Anonymous, until you walk in their shoes, you have no right to judge ANYONE.
    Chrissy, I'm so glad you went. I know it had to be hard for you, but it sounds like it was so worth it for you! And your boys will be better for you having gone; you need to take care of you too, yanno! :-)

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  8. Wow. Classy. What makes you think she cares what GOMI thinks?

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  9. And that ^^ was directed towards the mean spirited comment above, by the way.

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  10. I am so glad you went and it was everything you thought it would be and more. I started following Kelle Hampton recently and when reading her birth story....I sobbed. It was so amazingly moving.
    Keep doing what you are doing. You ARE making a difference! Especially for people like me who have just begun their journey in the world of autism. Some days your words were all I had to make sense of something that made no sense to me whatsoever. I just knew I wasn't alone and sometimes that is all you need to know.

    ~Colleen

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  11. I must stop reading this at work....crying at work is not a good idea. Good for you Momma! So proud of you!

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  12. As a mother who has both Down syndrome and autism written in my story, I love and learn from both you and Kelle. And I'm so grateful for you.

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  14. You, my dear, are a great many things and I will be forever changed by getting to know you. And in reference to the comment above, I know for a fact that you are legit. Too legit to quit. xoxo

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  15. Love that you shared a post so quickly after returning!
    I love reading Kelle's, Nici's, and YOUR blog. I appreciate the perspectives from you and often feel inspired, reflective, and grateful after reading your posts and theirs.

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  16. Hi Friend! It looks like you had a fabulous group of women at the retreat! I am so happy you went & recharged for Chrissy - she's an awesome lady & deserves to follow her own dreams.
    Not sure what was up with the judgy anonymous post before mine & I know it will bug you, but please don't let someone who hides behind an "anonymous" post dampen your experience.
    Love & happiness to you, sweet Momma writer! xoxo Jen

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  17. Chrissy, this is gorgeous - the writing, the experience, everything. I know what you mean about Kelle's blog - she can take my breathe away sometimes, and you did the same with this post. Leaving home is so hard, and must be an even greater task for you considering the responsibilities you leave behind. I applaud you for taking the time to do something good for you soul <3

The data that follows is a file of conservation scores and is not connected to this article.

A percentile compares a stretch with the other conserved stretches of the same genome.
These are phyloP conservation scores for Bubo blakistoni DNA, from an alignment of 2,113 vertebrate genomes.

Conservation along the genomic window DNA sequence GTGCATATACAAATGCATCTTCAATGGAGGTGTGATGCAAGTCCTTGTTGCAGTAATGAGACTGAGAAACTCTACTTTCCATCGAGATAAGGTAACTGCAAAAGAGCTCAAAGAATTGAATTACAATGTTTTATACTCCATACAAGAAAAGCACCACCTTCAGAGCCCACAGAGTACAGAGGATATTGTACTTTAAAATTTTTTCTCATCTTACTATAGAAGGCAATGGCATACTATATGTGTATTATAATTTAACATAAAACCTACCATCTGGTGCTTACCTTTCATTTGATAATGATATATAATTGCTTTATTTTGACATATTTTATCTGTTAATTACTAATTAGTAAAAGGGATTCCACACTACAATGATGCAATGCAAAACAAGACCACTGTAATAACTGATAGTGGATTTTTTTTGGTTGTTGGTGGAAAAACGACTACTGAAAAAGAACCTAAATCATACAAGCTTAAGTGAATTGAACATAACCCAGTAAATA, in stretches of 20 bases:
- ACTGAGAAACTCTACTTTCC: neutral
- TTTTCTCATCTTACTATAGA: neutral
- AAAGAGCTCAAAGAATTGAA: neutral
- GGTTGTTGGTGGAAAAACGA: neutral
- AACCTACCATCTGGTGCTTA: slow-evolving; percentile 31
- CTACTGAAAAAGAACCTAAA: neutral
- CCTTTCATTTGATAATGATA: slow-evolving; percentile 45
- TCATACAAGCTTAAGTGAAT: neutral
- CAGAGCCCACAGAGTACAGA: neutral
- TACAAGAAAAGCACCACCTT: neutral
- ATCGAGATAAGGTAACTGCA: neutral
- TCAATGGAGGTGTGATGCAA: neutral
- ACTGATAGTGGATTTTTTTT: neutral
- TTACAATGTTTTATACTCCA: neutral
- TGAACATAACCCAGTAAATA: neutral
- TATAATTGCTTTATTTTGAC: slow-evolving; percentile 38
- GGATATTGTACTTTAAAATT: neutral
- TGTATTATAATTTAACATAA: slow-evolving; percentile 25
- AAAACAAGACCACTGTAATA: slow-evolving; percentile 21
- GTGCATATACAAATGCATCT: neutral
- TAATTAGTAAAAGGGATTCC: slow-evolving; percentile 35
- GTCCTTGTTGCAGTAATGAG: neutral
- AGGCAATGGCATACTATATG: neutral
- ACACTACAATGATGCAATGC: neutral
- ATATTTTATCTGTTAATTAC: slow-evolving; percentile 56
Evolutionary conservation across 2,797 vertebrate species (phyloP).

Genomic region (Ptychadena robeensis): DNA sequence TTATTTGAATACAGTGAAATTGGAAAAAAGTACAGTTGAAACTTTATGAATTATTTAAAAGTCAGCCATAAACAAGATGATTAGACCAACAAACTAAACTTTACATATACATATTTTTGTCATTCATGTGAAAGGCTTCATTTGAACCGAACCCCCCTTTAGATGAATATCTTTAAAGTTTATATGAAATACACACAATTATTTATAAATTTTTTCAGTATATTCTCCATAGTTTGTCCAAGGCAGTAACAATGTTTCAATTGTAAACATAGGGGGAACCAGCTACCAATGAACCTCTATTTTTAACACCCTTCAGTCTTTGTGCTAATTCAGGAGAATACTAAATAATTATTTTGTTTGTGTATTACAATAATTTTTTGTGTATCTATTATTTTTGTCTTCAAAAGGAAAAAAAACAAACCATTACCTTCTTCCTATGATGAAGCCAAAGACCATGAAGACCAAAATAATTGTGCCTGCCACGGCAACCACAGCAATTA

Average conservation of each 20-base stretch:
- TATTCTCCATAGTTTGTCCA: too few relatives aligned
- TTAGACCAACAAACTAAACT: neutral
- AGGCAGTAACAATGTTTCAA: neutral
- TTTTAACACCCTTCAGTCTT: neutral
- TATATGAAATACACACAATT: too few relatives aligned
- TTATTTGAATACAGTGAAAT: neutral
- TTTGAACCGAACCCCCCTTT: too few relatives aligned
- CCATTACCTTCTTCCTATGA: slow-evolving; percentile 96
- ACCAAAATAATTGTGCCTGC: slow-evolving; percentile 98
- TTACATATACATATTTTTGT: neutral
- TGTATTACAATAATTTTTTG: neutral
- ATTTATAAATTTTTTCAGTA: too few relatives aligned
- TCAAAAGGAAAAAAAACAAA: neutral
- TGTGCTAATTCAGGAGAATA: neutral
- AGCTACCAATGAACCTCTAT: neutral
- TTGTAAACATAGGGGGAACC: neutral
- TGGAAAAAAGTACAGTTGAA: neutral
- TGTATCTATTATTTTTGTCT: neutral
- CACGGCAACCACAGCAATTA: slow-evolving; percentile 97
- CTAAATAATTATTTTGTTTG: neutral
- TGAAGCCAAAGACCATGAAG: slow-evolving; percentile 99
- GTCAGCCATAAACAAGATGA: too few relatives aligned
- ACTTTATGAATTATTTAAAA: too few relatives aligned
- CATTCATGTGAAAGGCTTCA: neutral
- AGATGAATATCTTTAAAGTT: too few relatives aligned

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  18. This made my heart smile. So happy to have met you & heard your story. I have much admiration for you as a woman and a mother.

    Love (& sparkle fingers) to you and your boys.

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  19. "Sometimes you have to travel far to find a lost you." This. You put it so well. I'm so glad you came. Your boys are so beautiful. I'm so glad I got to know you and hear your story this weekend. You are a true inspiration.

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  20. There arent enough words to describe how beautiful This post is.
    I am a teacher of students with autism, and I believe parents
    Of these students are strong hard working and brave souls. I can tellHow deeply you love
    Your sons but your mama heart needs time to
    Your self. So glad to see you had a beatiul weekend 😍❤😍

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  21. Mama! Loved meeting you. Your strength, no bullshit authenticity. Your vigor, compassion and willingness to grow. I sincere look forward to knowing more of you! xo

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  22. I'm so proud of you for going! I can't imagine how hard it must have been. But look at you now. Born again. Good job, Mama. My mom always tells me to make sure I take care of me (feed my soul), because that in turn helps me to be a better mama. Truth!

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  23. Beautiful! Your words and pictures actually make me feel the emotions you describe. Sounds like an amazing weekend, and I hope the inspiration feeds you for a long time to come!

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  24. Love, love, LOVE your take on your Doe Bay experience. Your emotional outburst about needing to go and then quickly recoiling when your husband agrees sounds exactly like me. Far, far too often that recoiled feeling wins and I am stopped from doing what I want, what I NEED to do for myself. Reading your post felt like a victory. Thank you for the inspiration and guidance to allow myself to do something for *me*.